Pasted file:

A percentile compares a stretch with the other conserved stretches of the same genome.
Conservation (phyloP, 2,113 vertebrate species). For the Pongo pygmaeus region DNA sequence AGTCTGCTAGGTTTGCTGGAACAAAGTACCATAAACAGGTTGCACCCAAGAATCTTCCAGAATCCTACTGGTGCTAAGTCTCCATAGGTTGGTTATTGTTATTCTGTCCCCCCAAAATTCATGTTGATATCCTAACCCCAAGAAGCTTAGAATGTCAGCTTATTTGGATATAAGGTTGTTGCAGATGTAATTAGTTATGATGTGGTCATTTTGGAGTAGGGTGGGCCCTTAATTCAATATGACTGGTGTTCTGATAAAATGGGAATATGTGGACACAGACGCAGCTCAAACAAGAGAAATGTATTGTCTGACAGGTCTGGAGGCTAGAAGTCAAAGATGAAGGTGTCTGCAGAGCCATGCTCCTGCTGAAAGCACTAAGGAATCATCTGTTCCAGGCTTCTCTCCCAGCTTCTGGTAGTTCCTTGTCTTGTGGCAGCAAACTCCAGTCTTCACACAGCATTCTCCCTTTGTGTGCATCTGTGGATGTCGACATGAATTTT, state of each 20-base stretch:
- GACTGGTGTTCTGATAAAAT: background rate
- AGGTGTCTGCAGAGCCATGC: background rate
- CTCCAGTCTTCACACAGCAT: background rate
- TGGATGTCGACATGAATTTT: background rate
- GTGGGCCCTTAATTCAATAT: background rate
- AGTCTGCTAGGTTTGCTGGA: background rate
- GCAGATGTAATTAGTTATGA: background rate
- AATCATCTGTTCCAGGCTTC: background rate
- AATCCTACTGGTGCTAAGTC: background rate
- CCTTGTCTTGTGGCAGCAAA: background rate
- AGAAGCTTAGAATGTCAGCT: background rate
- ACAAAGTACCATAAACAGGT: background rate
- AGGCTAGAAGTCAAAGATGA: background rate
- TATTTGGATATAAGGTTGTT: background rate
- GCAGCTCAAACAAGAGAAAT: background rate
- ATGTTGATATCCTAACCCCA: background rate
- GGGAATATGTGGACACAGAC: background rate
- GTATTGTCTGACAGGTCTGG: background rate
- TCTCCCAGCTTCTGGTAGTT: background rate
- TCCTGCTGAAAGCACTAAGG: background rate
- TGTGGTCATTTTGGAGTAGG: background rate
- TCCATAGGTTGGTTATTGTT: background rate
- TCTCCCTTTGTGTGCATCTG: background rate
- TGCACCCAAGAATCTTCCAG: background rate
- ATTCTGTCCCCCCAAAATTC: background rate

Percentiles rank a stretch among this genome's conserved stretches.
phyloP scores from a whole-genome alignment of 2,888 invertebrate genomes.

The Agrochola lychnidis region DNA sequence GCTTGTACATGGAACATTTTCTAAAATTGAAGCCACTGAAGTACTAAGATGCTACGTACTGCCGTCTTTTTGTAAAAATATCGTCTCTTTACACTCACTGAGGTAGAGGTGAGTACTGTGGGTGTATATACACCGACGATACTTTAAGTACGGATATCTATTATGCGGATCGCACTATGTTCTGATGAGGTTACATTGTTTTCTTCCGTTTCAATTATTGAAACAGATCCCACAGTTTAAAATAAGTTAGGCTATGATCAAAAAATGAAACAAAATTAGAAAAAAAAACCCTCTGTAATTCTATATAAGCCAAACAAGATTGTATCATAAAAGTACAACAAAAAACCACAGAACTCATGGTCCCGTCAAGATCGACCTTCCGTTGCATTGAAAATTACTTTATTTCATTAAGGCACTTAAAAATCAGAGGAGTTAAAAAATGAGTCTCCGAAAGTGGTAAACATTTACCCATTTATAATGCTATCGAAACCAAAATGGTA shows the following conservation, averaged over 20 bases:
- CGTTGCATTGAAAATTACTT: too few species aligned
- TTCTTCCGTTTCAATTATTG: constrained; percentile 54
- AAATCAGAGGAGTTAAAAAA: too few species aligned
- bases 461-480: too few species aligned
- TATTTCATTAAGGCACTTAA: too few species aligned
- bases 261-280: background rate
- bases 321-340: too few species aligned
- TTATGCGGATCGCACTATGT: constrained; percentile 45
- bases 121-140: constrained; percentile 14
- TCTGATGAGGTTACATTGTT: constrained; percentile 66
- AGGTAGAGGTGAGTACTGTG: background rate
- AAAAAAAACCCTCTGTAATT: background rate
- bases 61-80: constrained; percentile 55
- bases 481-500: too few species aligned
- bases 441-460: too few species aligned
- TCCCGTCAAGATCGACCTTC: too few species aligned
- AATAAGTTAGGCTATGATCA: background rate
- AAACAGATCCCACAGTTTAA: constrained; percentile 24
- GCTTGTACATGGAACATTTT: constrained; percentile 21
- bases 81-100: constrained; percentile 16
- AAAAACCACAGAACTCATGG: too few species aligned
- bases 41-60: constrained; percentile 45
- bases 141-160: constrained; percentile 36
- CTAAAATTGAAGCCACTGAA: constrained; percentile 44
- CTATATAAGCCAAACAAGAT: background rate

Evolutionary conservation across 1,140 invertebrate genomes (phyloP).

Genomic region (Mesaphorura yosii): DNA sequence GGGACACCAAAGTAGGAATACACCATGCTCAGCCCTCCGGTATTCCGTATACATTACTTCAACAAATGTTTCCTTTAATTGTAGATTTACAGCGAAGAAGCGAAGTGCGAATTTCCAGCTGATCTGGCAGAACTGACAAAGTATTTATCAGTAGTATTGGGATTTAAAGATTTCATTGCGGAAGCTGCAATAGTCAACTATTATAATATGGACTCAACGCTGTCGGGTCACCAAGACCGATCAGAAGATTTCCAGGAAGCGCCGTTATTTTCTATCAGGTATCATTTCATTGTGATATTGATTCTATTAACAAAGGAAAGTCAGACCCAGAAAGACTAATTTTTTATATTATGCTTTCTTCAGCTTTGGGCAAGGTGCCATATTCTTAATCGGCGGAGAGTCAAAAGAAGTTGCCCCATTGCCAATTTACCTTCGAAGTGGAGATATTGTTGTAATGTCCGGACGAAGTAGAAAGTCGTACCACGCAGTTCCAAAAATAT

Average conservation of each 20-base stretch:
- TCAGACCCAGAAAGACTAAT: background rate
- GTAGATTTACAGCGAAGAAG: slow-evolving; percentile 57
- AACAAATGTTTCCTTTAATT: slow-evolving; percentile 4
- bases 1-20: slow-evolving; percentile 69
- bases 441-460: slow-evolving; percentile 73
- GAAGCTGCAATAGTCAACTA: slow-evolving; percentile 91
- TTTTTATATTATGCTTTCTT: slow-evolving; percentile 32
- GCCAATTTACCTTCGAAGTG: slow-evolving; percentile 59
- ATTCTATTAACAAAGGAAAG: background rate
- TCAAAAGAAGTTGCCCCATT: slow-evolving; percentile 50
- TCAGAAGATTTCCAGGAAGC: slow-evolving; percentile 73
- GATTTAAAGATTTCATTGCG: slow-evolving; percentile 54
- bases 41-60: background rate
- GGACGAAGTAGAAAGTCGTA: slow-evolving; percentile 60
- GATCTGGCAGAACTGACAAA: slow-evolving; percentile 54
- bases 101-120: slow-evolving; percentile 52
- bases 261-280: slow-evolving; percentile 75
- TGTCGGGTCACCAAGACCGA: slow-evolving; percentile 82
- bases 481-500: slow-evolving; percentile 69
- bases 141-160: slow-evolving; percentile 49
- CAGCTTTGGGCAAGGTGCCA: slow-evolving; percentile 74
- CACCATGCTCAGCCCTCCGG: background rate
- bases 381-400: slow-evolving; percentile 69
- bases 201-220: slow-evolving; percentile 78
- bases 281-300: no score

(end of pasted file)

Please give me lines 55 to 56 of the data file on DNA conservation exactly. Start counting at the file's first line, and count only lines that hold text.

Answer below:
- CTATATAAGCCAAACAAGAT: background rate

Evolutionary conservation across 1,140 invertebrate genomes (phyloP).